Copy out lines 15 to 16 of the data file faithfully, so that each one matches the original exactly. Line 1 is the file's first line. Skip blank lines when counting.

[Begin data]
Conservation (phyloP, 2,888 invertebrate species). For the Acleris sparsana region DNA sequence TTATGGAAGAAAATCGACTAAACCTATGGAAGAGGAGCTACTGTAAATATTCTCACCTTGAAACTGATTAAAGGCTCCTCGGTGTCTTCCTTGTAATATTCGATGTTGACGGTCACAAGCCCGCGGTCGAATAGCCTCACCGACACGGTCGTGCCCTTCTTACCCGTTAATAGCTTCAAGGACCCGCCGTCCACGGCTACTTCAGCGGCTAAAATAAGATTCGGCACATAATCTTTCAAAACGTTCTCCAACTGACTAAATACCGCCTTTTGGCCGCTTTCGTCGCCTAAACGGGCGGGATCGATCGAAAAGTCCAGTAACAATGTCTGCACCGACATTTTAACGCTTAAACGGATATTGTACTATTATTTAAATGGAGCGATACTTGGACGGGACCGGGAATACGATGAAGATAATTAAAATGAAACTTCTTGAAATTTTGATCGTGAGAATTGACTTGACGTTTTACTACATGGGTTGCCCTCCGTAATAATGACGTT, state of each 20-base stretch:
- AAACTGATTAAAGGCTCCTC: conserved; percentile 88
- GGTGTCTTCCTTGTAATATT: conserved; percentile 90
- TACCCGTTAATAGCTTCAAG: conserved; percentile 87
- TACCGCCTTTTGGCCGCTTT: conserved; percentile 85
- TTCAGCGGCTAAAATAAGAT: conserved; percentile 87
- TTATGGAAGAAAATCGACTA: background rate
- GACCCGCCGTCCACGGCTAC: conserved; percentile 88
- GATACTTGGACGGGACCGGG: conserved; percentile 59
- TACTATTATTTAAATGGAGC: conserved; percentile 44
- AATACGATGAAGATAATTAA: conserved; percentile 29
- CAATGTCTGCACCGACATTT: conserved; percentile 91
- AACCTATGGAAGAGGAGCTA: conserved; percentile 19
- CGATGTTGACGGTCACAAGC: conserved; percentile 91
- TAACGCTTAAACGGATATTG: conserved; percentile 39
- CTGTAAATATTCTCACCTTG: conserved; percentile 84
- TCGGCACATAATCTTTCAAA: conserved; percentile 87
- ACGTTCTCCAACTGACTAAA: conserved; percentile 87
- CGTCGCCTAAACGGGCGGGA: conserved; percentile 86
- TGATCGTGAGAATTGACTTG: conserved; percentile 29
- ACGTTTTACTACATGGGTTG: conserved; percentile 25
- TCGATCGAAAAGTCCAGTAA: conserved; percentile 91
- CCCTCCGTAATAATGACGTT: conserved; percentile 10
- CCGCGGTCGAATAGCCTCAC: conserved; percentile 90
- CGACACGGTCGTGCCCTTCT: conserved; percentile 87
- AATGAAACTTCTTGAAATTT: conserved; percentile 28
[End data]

- TAACGCTTAAACGGATATTG: conserved; percentile 39
- CTGTAAATATTCTCACCTTG: conserved; percentile 84